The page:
Secondly, there is, at least, a third party where the fault can be attached. Essentially, the respondent had a duty of care to you that they breached, causing an injury.
For calculating compensation, two categories of damages are considered.
The first is special damages. They are items with a fixed value, such as your loss of earnings and medical expenses.Second, are general damages. These do not have a fixed value but must be assessed. They include pain or lifestyle changes, now or in the future.
You won’t know the compensation you could receive until negotiations begin between your solicitor and the respondent.Ultimately, your injury or illness, and its impact on your life will be the greatest factor.
Legal costs can be expensive to pay for, but there are two structures to help you.
First is conditional fee agreement, or ‘no-win, no-fee’. Therefore, if you lose, you don’t pay your solicitor’s legal fees.If you win your case, your solicitor may be paid by a pre-agreed percentage of your compensation. This is a ‘success fee’.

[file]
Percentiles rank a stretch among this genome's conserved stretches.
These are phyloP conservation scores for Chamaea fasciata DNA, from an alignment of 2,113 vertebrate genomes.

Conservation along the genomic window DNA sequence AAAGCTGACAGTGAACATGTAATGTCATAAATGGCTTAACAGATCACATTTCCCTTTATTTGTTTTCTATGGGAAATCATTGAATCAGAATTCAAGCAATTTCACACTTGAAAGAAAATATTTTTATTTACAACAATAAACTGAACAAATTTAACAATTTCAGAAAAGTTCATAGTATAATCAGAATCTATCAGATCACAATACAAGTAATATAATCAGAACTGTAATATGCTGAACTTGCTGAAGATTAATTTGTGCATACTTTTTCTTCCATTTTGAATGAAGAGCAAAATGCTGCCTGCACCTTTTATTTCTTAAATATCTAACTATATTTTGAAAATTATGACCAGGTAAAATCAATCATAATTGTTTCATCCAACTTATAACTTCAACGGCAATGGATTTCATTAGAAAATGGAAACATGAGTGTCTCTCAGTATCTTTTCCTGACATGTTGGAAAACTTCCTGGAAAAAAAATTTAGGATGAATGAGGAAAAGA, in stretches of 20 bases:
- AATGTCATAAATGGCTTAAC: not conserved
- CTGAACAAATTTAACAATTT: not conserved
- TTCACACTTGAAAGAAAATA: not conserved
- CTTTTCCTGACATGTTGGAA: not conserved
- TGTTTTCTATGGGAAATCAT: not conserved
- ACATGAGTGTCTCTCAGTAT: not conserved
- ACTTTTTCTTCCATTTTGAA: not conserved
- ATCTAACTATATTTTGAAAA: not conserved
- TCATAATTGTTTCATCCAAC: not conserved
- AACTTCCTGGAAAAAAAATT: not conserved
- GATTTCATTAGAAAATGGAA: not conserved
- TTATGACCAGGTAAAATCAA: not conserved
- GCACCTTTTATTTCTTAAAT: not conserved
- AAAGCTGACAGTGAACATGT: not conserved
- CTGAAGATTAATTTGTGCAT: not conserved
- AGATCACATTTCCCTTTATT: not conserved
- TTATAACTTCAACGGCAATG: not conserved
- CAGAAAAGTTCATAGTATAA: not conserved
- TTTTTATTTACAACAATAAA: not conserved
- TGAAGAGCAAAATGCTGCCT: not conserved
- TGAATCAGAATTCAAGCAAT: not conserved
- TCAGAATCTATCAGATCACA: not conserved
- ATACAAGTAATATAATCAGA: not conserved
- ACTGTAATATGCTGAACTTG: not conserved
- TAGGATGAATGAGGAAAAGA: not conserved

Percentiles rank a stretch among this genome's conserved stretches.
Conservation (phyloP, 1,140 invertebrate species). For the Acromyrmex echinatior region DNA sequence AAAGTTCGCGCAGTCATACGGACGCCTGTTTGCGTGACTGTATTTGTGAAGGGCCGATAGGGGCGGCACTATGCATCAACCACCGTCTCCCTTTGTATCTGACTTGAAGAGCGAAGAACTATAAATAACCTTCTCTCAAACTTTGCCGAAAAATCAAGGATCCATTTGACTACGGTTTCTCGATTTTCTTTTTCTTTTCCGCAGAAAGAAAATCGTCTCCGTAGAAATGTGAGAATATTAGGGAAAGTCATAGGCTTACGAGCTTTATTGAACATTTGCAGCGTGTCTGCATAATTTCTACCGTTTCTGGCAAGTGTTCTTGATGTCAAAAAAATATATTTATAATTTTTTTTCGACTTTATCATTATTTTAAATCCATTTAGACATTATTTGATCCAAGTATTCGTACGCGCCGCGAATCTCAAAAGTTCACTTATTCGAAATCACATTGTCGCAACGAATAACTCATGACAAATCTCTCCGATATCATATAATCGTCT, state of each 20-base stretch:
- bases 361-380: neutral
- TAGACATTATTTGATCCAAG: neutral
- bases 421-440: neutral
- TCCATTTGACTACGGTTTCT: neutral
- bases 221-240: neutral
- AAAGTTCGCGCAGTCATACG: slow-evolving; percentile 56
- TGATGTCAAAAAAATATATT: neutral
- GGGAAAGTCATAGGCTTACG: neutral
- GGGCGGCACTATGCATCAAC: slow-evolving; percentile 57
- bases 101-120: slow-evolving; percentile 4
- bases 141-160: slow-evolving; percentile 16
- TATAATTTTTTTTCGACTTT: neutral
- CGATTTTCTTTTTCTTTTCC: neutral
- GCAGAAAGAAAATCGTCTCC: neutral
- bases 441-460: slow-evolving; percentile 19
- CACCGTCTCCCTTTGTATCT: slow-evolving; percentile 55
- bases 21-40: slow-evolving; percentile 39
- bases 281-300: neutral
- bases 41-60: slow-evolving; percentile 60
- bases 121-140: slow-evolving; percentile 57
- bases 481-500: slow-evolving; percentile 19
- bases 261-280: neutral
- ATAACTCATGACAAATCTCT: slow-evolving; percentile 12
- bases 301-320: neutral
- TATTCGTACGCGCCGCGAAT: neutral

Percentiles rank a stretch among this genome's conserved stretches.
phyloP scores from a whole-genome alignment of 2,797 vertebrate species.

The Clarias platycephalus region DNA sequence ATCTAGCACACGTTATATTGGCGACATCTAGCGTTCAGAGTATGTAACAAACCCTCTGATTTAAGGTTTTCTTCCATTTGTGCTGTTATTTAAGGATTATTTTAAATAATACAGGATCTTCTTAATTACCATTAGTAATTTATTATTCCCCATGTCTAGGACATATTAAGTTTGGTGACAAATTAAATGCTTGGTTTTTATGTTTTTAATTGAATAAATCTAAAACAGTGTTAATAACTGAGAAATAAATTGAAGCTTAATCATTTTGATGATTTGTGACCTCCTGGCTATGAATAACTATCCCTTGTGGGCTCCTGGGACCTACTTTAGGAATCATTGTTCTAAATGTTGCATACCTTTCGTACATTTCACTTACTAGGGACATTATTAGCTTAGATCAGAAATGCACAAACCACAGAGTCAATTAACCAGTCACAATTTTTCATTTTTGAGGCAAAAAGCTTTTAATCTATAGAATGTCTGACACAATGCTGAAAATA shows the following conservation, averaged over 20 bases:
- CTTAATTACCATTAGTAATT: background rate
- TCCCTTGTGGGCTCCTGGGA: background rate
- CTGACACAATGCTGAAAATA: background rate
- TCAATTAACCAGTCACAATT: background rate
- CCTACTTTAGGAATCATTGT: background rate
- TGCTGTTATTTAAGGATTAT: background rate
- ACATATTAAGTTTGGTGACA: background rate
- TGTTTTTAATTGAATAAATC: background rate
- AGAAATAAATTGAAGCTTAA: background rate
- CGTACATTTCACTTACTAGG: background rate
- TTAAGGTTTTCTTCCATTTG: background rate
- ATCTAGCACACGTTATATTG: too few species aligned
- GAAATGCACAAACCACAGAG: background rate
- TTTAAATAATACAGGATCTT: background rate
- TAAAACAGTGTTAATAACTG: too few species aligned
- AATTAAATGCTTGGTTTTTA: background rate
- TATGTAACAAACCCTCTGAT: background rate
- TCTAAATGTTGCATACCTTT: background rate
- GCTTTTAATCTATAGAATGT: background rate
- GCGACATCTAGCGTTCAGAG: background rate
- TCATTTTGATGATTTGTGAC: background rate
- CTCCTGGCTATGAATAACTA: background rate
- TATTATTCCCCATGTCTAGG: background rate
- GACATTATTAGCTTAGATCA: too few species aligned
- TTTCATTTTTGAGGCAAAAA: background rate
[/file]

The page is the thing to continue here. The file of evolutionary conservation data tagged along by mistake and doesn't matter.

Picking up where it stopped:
The second structure is your solicitor may ask you to take out insurance to cover costs, or your insurer has legal expenses cover.
Many insurance companies have a legal expenses clause attached to them. You don’t have to settle a claim through their legal team. Through a personal injury solicitor, you could win much larger compensation.
What if I lose?
If you are unsuccessful, you will be expected to cover the respondent’s costs. This is also the case with ‘no-win, no-fee’ agreements.
Insurers will often cover the costs if you are unsuccessful, but there is also the Qualified One-Way Cost Shifting policy. This means that even if you lose your claim, you will not have to pay the respondent’s costs, unless you are found of Fundamental Dishonesty.
Personal injury claims can sound confusing and daunting, but if you follow these steps, you should secure the compensation you deserve.
To learn more about personal injury claims today, visit Slater Heelis, or call 0161 969 3131